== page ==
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Thursday, June 13, 2024

CBN Orders Closure Of 83 Micro Finance Banks



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The Central Bank of Nigeria (CBN) has approved the liquidation of 83 licensed microfinance banks, Manager Director, Nigeria Deposit Insurance Corporation (NDIC) Alhaji Umaru Ibrahim said on Tuesday.

Alhaji Umaru Ibrahim who disclosed this when he appeared before the Senate Committee on Banking and Currency to defend NDIC’s  2014 budget also said that plans are on to work out ways and means to regulate mobile banking in the country.

On the closure of 83 microfinance banks, the NDIC boss said that it was discovered that some of the banks exists only on paper while some are used to defraud Nigerians.

Alhaji Umaru Ibrahim said that there are up to 900 microfinance banks operation in the country out of which 83 have been listed for liquidation.

Alhaji Umaru Ibrahim said that the NDIC is already working to determine the number of depositors and how much each deposited in the banks in order to pay them.

Some assets of the banks, he said, will also be sold.

He noted that there was no doubt that the operations of some of the microfinance banks have become epileptic.

The NDIC boss said that the sum of N105 billion was provided in the 2014 budget as pay off fund in case any bank goes under.

He said, “Funding gap is what we do to prepare for the rainy day. We hope and pray that the rainy day does not come but any insurance should prepare for the rainy day. As we speak, no bank benefited from the fund in 2013.”

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On ‘dollarisation’ of the economy by speculators, he said that the issue is being looked into by the CBN to ensure that it does not affect the economy.

Ibrahim also told the committee that NDIC initiated rebranding operations to ensure better service.

He noted that after operating for 20 years, the corporation decided that it was time to rebrand for total reorientation.

He said that in 2013, the NDIC maintained confidence and stability of the banking system through a continuous effective supervision and regulation of the system.

Alhaji Umaru Ibrahim that the corporation also tried to pay depositors of institutions that had been liquidated.

He said, “We have stepped up awareness and campaigns about our activities to make sure that members of the public put up claims of their locked up deposits in liquidated financial institutions. We appointed some banks as agents with the assistance of our various zonal offices that we had established in various parts of the country.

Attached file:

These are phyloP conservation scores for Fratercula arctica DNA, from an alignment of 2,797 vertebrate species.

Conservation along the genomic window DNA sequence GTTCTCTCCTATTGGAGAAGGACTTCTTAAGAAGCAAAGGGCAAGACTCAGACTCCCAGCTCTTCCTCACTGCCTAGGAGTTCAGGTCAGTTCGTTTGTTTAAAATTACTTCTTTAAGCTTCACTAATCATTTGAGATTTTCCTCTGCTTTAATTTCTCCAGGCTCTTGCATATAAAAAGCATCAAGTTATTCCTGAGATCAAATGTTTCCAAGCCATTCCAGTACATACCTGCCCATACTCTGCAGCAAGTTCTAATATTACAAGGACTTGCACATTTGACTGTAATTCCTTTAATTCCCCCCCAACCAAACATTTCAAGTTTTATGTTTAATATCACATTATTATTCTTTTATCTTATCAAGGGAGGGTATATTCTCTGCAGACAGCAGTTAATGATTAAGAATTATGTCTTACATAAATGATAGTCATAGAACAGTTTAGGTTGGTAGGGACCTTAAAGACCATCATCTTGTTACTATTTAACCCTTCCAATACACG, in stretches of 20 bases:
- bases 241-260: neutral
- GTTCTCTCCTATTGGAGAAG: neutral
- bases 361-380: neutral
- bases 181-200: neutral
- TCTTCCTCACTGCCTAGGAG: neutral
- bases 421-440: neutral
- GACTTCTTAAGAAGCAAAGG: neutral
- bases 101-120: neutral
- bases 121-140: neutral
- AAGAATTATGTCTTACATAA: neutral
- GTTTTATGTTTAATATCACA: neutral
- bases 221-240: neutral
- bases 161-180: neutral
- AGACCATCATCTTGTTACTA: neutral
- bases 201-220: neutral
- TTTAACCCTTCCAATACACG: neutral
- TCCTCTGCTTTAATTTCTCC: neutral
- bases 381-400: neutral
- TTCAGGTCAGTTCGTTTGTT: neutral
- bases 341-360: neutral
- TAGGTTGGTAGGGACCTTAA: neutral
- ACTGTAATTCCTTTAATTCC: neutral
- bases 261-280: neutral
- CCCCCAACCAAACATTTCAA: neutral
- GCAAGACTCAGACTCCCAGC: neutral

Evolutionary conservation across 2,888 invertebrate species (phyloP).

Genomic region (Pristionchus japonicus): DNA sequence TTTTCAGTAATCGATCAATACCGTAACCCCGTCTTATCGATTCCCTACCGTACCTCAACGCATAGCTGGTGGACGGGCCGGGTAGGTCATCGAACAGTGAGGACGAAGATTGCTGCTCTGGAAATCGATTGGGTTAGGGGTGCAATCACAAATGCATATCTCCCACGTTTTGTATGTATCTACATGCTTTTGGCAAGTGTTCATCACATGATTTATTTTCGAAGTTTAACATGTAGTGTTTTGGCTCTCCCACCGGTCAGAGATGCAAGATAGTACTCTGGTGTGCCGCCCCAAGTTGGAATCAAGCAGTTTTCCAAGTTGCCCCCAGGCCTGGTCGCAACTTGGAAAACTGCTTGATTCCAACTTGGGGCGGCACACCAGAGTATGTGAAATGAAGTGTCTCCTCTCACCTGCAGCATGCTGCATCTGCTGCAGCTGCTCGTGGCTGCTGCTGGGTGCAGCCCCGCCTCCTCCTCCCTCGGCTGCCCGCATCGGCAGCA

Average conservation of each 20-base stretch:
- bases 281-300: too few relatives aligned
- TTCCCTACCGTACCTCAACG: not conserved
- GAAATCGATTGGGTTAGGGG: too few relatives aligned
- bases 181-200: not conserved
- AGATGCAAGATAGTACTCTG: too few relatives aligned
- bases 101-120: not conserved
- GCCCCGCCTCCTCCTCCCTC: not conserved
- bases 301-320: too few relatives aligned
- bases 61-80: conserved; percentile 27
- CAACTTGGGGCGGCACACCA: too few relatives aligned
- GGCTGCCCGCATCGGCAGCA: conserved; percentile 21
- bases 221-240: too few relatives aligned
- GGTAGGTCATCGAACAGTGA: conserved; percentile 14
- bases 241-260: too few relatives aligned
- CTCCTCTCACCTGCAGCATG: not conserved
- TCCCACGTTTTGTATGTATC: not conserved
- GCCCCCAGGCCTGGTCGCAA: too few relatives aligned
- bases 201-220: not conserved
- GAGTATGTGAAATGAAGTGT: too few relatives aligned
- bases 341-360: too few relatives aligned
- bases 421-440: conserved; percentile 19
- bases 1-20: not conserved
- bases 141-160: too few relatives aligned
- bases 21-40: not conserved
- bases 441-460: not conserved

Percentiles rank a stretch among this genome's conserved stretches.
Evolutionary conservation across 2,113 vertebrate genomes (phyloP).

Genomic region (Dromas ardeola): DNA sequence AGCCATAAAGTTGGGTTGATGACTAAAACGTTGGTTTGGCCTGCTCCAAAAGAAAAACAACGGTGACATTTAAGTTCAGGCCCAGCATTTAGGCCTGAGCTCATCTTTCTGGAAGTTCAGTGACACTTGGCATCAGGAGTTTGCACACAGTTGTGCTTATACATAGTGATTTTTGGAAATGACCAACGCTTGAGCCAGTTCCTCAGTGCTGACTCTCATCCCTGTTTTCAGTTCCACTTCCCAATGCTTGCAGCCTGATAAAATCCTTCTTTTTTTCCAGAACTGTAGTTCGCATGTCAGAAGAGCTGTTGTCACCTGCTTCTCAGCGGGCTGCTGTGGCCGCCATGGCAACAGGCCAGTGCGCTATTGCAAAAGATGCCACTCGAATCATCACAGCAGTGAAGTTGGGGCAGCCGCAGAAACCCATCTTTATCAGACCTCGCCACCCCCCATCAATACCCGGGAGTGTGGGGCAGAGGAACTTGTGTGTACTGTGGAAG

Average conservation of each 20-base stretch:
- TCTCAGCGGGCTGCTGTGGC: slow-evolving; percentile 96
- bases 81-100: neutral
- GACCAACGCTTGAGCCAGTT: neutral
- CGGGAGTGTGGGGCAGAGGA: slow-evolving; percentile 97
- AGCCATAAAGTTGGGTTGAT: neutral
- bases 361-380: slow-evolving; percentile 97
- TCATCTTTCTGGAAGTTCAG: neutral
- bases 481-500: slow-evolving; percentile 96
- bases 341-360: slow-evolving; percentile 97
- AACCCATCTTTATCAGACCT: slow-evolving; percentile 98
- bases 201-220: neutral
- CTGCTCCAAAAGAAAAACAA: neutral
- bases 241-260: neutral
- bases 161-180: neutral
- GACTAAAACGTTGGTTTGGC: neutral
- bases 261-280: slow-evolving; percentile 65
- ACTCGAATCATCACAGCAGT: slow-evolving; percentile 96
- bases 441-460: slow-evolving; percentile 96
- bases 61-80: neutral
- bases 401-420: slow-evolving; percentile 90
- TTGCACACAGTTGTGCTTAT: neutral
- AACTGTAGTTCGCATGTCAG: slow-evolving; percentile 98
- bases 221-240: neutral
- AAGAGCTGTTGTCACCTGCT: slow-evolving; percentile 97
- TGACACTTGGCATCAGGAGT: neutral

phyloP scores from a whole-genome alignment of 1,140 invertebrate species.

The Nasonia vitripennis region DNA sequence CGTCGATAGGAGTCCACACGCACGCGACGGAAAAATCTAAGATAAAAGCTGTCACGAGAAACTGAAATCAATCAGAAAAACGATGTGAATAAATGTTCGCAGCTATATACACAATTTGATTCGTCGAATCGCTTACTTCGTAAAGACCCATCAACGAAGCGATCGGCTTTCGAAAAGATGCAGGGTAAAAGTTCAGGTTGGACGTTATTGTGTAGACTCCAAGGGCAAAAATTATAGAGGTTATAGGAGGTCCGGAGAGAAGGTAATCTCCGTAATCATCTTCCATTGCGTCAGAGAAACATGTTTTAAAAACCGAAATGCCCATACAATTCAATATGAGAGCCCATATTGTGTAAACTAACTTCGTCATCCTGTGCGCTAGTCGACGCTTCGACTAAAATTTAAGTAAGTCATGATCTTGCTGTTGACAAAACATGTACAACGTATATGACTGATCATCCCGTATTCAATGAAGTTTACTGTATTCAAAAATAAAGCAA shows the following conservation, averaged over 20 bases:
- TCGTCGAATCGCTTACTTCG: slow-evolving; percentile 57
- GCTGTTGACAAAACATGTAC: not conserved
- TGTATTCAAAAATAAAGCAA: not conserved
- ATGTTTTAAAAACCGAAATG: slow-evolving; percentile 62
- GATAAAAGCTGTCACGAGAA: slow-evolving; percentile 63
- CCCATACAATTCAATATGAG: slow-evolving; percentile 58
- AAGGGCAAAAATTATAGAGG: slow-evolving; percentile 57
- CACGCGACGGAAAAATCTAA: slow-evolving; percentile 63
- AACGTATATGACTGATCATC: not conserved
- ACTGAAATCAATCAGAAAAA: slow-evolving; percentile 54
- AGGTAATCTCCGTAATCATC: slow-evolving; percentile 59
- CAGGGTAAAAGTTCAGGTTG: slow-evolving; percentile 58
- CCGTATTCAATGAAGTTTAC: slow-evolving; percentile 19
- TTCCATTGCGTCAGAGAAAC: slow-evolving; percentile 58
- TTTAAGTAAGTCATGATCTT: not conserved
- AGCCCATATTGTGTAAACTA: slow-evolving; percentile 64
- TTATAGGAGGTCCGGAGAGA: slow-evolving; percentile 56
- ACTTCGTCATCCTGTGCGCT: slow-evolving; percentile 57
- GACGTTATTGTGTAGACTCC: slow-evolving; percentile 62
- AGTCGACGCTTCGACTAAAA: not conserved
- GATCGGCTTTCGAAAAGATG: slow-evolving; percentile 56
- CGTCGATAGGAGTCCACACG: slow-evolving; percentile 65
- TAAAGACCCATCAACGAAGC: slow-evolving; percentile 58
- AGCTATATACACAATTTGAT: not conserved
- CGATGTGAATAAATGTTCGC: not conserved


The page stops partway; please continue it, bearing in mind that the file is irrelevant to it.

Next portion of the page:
”Our plan for this year is to continue to protect depositors’ funds and to enhance the supervision.

“To promote financial literacy, consumer protection so as to make sure we enhance financial inclusion so that millions of Nigerians that do not have access to banks for any form of financial system or outlet are assisted in various ways.

On regulation of mobile banking he said, “We are partnering with the CBN to discuss the ways and means of ensuring depositors of mobile banks and depositors of mobile phone system.

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“Mobile banks are emerging and seven banks had been licensed by the CBN to get involved in mobile banking and there are 11 non banking telecommunications related institutions that had been licensed to offer mobile money service.”

On the need to regulate mobile banking he said, “The depositors of the institutions offering mobile banking needed to be identified and protected.

“The whole essence of this is that if we have millions of such people sending and collecting money through mobile banking system, we want to ensure that in event of any crisis, they are covered.

“Unless they have that assurance of being covered, you don’t expect them to accept to participate in this revolutionary project that is coming on board.”

Ibrahim said that they are trying to “educate members of the National Assembly and also engage with our bosses like the minister of finance to make them appreciate that generally speaking, the world over, deposit insurance agencies are exempted from certain provisions so that they can generate their refunds and grow their refunds so that in the event of any problem, those agencies should be able to meet their obligations.”

He noted that “it is a matter of engagement and dialogue and promotion of understanding.”

On the issue of a repeal of the Fiscal Responsibility Act, he said that it is not a bad idea to take a second look at it.

“We will welcome a review of the act” he said.

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